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BIRDSONG, Presiding Judge.
Action on contract. Gwinnett Superior Court. Before Judge Clark.
Gerald J. Ashkouti appeals the grant of summary judgment to Patricia Marie Widener and Janet Widener Sims, individually and as Trustees of the Item VI Trust of the will of Marie Louise Brown Widener ("the Trustees"). Ashkouti claimed that, after agreeing to sell him certain property owned by the Trust, the Trustees breached their agreement with him by selling the property to another. The Trustees contend, however, that the agreement with Ashkouti had expired before they sold the property.
The record shows the Trustees initially agreed to sell Ashkouti approximately 66 acres of land for $3,000,000 with a closing date to be designated by Ashkouti that would be no later than 90 days after the end of a six-month inspection period. Under the original agreement, the effective date of the agreement was April 11, 1994, the inspection period would have ended October 11, 1994, and the closing would have been no later than January 9, 1995.
Subsequently, on August 1, 1994, however, the parties amended the agreement as follows: "Whereas the parties do agree to amend the contract for the rezoning of 38 acres (more or less) known as tract No. 2 . . . to residential multi-family (RM). The parties agreed that if the County zones the property RM-13 that the purchase price of three million dollars ($3,000,000) shall be the acquisition price. In the event the property is zoned RM-10 the purchase price of two million eight hundred thousand ($2,800,000) shall be the acquisition price. The remainder of the property as presently zoned is acceptable to Purchaser and shall not be submitted for any zoning change. The cost of zoning shall be at the expense of Purchaser and Sellers shall cooperate in necessary documents for the subject zoning."
Then, on August 2, 1994, the parties also agreed to amend paragraph 9 (a) of the original agreement regarding the inspection period: "The parties agree to extend the 'inspection period' stipulated per Paragraph 9 (a) to forty-five (45) days from the date of the official execution of the zoning to RM-10 or RM-13 as per the decision of the Gwinnett County Commissioners." Neither the original agreement nor the amendments addressed what might happen if rezoning was denied or if rezoning was to some other classification. The agreement provided, however, that the parties might waive any unsatisfied conditions that had been imposed for their benefit and proceed with the closing.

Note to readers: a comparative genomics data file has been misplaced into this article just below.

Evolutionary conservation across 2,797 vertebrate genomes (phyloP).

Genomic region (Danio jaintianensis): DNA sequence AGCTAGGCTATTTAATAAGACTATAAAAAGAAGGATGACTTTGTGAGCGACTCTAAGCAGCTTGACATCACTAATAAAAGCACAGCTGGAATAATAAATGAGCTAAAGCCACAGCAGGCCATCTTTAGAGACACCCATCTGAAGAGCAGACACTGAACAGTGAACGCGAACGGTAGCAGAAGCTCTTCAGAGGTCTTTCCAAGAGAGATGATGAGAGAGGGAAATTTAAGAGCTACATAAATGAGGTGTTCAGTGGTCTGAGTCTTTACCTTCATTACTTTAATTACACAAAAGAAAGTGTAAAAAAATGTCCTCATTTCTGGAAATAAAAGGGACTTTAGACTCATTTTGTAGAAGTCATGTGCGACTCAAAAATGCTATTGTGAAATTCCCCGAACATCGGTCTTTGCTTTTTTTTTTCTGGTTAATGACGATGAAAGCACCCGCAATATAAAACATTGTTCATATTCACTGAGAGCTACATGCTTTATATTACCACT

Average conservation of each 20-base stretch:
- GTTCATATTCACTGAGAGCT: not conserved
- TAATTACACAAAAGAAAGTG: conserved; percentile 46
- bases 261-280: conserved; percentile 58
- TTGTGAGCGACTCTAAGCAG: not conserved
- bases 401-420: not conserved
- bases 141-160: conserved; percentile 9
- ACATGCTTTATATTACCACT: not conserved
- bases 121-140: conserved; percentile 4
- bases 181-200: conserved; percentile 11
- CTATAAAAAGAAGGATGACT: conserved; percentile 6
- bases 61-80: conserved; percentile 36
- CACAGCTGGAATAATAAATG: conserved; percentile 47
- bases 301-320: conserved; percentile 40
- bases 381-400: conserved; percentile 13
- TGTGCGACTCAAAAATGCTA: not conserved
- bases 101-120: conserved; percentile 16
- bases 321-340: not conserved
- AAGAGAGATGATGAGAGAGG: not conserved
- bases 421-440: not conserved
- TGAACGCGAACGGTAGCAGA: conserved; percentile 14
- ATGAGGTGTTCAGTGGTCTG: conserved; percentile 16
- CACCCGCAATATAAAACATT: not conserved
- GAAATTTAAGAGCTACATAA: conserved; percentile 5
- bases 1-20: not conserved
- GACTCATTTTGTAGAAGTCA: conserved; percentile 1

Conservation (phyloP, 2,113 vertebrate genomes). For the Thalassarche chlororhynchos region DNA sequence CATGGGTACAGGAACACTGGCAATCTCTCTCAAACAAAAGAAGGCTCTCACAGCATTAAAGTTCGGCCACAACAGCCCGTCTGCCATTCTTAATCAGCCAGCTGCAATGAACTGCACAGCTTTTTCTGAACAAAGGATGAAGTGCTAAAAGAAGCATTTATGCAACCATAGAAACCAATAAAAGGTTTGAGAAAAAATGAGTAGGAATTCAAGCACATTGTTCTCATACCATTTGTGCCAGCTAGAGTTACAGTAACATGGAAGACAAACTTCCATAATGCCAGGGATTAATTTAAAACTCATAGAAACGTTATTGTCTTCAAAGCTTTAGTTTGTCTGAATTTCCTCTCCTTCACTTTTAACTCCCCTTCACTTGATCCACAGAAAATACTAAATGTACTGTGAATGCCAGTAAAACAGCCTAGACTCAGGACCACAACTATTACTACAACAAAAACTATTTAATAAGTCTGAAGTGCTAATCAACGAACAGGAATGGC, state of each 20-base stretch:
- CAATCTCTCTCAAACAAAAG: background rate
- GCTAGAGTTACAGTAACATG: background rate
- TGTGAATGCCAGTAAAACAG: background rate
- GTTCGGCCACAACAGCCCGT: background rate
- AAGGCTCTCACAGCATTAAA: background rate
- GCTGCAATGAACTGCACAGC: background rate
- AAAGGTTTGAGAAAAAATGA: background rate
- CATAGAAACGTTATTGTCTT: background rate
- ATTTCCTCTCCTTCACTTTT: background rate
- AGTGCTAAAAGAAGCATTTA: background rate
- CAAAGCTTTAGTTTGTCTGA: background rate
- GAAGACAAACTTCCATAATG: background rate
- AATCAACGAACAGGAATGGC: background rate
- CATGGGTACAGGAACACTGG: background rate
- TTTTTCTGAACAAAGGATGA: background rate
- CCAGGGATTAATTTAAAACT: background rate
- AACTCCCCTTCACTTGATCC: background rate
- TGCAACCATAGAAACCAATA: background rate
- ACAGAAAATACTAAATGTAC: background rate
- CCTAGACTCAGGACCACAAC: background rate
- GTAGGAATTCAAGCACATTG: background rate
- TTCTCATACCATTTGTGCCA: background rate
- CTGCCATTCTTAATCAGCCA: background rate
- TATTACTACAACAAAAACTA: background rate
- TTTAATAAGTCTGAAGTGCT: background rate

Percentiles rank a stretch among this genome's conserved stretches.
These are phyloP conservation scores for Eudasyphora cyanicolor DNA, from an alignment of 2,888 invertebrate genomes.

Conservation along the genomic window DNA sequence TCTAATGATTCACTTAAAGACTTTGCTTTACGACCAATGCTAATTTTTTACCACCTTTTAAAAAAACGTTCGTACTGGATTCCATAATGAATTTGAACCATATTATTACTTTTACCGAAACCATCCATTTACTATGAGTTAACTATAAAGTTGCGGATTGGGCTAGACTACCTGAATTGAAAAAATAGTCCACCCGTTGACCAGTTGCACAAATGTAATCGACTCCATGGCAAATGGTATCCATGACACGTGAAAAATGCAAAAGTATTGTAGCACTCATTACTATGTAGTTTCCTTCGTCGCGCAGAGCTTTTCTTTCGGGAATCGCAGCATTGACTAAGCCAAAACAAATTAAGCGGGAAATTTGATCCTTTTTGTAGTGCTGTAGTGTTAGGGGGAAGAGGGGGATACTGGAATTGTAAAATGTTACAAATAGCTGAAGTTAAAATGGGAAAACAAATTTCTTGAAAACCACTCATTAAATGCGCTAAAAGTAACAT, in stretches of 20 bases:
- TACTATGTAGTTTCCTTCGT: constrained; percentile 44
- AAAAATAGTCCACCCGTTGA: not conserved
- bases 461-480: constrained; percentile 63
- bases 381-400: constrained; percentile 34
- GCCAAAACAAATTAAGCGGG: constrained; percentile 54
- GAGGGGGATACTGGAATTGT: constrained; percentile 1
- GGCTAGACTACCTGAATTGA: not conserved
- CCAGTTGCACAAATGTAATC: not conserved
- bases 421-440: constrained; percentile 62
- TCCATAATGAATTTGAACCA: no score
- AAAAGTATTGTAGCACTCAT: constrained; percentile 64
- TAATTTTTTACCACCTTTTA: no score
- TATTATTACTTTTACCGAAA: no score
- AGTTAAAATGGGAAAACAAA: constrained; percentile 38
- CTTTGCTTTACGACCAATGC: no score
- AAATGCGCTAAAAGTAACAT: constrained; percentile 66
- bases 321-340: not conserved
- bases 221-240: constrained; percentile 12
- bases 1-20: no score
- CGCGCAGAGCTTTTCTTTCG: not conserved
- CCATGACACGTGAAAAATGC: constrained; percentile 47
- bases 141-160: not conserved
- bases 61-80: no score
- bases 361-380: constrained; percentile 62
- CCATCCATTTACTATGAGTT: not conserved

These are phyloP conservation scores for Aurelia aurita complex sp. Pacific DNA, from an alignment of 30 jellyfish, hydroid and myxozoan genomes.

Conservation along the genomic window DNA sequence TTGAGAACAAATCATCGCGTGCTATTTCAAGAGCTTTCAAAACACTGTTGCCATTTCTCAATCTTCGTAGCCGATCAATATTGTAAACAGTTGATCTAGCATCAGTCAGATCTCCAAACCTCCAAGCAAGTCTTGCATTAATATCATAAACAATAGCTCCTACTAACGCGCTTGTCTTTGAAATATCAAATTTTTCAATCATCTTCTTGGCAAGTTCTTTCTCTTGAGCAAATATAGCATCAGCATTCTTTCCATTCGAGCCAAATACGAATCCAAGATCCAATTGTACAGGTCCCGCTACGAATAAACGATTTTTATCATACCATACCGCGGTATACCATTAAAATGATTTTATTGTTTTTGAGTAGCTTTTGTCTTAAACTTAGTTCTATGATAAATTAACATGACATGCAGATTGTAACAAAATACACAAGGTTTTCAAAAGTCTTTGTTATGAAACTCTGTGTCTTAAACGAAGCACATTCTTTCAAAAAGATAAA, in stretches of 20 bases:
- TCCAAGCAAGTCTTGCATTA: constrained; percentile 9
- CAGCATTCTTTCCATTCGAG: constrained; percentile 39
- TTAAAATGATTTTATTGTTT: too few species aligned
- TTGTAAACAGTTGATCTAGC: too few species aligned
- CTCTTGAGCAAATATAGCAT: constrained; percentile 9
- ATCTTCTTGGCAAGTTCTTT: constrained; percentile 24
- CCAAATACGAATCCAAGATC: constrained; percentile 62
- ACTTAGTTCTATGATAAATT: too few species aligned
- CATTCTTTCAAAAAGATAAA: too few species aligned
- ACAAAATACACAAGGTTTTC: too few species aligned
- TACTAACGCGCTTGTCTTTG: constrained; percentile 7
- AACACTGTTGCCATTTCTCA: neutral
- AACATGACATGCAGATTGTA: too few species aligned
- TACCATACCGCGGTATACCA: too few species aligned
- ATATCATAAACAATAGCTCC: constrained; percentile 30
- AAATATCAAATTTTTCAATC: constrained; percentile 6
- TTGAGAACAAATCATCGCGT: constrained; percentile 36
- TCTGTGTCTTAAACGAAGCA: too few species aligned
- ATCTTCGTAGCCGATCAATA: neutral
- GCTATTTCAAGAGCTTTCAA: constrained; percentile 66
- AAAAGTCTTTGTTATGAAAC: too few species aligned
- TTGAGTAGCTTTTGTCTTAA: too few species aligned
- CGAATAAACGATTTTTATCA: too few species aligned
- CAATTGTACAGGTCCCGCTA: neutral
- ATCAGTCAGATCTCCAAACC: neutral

The parties apparently were doing just that until the County refused to rezone the property. Then, when the closing did not take place within 45 days after the county's action, the Trustees elected to consider the agreement terminated, to return the earnest money to Ashkouti, and to sell the property to another purchaser for $3,200,000. Although Ashkouti wrote the Trustees, advising them they had anticipatorily breached the contract, stating that he had waived the zoning condition, and demanding that they rescind the termination, no response was received.
The real estate agent representing the Trustees testified at his deposition that he sent the letter withdrawing the sales agreement because he determined that 45 days had passed after the rezoning decision and no closing had taken place. After the rezoning decision, however, the parties continued to negotiate a possible amendment to the sales agreement, and as late as April 6, 1995, the Trustees sent Ashkouti a proposed amendment to the original agreement. This proposed amendment referred to the original sales agreement and the other amendments thereto and stated that the parties desired to further amend the agreement. The proposed amendment, among other items, sought to modify the purchase price and the terms of payment and to provide that the sale would close on or before June 1, 1995. The record also shows that the realtor representing the Trustees offered to sell the property to other potential purchasers in January 1995, and began negotiations with the party who finally bought the property sometime in the first week of April 1995, and that a final agreement on that sale was reached on April 14, 1995.
Ultimately, Ashkouti sued the Trustees for breach of the agreement and expenses of litigation under OCGA 13-6-11, and after discovery, both parties moved for summary judgment.